U-turn leaves Guantanamo Bay 9/11 trials in disarray

 

The Guantanamo Bay trials are in such disarray that nobody may ever be convicted of the 9/11 attacks in New York and Washington, it emerged today.

The US military base's chief prosecutor, Brigadier General Mark Martins, announced this week that he had asked the Pentagon to drop conspiracy charges against the five men awaiting trial for their part in the 2001 atrocity. The U-turn comes in the wake of an appeal court overturning one existing conviction and looking set to do so for another. Speaking to The Independent, defence lawyers insisted the prosecution was refusing to admit the severity of the move, which they say could fatally undermine the case against five men accused of orchestrating the 2001 attacks on the World Trade Center and the Pentagon – as well as weakening all previous convictions.

"It is a much bigger deal than they are making it out to be," said Cheryl Bormann, a lawyer for defendant Walid bin Attash. "It is going to make their case far more difficult to prove." She added that demonstrating intent to murder was far more challenging than proving conspiracy.

Along with lawyers for Mustafa Ahmad al-Hawsawi and Ammar al-Baluchi, Ms Bormann insisted that it would make it harder to convict those accused of supporting roles.

Bin Attash is suspected of selecting and training several of the hijackers. Along with Khalid Sheikh Mohammed, Ramzi bin al-Shibh, al-Hawsawi and al-Baluchi, he is accused of conspiring to carry out and of executing the 9/11 attacks. Al-Hawsawi's attorney, Commander Walter Ruiz, said: "The withdrawal of the conspiracy charge essentially removes the heart of the body of charges currently pending" against his client. Ms Bormann added: "The prosecutor has been forced to recognise the cases they are challenging are unravelling. I would urge General Martins not to wait until the cases go to the appellate court but actually do his job as prosecutor and dismiss these charges now, as well as recognise the Military Commissions system in its entirety is unfair." Of the 779 men originally incarcerated at Guantanamo Bay, just seven have been found guilty of crimes. Today 166 detainees are still being held at the military base on the island of Cuba, with many, such as the last British inmate, Shaker Aamer, cleared for release.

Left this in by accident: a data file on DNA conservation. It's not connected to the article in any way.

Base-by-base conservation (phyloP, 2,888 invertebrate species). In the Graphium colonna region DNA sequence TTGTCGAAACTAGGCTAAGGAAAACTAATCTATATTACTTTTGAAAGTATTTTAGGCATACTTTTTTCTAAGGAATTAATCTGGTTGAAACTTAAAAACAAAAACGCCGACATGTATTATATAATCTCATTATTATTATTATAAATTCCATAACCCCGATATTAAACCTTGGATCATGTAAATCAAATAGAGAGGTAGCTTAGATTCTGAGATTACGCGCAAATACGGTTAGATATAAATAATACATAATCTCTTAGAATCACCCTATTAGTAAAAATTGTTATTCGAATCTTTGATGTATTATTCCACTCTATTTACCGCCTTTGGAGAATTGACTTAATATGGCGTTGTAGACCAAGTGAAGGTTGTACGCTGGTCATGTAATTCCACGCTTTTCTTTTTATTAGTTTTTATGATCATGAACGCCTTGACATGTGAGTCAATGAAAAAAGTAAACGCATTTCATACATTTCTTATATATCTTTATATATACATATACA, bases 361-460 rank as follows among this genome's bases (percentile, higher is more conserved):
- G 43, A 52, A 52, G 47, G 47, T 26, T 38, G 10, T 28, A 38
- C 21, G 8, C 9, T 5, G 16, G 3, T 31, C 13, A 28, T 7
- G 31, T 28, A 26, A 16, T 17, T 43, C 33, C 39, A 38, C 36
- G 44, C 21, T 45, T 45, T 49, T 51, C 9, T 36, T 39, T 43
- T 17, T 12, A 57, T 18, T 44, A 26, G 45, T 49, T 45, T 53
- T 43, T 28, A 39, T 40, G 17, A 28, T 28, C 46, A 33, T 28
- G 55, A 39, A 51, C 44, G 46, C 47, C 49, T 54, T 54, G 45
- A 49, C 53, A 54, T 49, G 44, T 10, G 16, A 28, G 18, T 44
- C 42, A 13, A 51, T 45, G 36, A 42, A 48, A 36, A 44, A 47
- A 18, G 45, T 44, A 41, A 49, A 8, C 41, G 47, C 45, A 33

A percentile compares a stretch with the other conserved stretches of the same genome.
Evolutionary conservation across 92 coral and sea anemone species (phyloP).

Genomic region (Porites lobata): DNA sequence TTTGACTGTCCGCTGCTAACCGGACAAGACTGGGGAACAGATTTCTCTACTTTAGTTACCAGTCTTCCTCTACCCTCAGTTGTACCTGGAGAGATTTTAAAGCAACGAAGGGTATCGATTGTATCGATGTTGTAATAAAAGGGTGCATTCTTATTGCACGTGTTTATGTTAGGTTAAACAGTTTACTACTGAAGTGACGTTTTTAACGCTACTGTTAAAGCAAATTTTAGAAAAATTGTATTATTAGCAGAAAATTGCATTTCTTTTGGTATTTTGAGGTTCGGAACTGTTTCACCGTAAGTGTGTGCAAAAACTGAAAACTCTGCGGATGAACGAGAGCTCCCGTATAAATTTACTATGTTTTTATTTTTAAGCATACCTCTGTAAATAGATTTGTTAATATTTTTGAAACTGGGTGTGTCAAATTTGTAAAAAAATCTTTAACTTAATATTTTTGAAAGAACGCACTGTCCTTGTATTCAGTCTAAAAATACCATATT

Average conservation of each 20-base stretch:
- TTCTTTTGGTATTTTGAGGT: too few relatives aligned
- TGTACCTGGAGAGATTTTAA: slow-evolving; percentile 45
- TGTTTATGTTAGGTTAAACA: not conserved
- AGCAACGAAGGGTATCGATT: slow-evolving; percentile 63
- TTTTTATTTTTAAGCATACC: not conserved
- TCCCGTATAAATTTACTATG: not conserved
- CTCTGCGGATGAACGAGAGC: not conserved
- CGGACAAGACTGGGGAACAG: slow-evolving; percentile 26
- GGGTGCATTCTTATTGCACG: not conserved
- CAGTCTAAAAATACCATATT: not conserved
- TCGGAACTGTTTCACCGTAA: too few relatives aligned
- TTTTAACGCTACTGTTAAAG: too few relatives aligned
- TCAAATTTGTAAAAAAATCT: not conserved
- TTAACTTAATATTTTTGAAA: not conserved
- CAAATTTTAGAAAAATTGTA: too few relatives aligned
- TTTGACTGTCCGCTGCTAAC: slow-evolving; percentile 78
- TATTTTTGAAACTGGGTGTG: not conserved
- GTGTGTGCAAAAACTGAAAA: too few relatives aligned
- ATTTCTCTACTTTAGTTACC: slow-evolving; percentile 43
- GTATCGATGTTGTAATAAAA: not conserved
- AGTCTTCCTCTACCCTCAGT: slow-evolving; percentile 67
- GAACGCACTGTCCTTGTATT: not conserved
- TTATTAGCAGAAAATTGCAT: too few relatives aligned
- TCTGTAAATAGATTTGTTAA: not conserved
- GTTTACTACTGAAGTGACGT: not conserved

In October last year the US Court of Appeals threw out the conviction of Salim Hamdan, who was accused of being Osama bin Laden's driver, citing that providing material support was not a war crime under international rule of law. After submitting his recommendation to withdraw the conspiracy count, Brigadier General Martins said it would leave a "clear path forward", removing a potential legal challenge. He added: "The remaining charges are well-established violations of the law of war and among the gravest forms of crime recognised by all civilised peoples. This action helps ensure the prosecution proceeds undeterred by legal challenge." But defence lawyers said it would leave a hole in the prosecution's case and make it harder to try people who were not linked specifically to the attack.

The Military Commissions system – set up to try non-Americans suspected of involvement in 9/11 – has already been accused by human rights experts of being illegal and failing to provide basic legal rights to the defendants. Lawyers have complained about the lack of disclosure from the prosecution, say client confidentiality rights are being breached and that funding for investigators or expert witnesses is not forthcoming.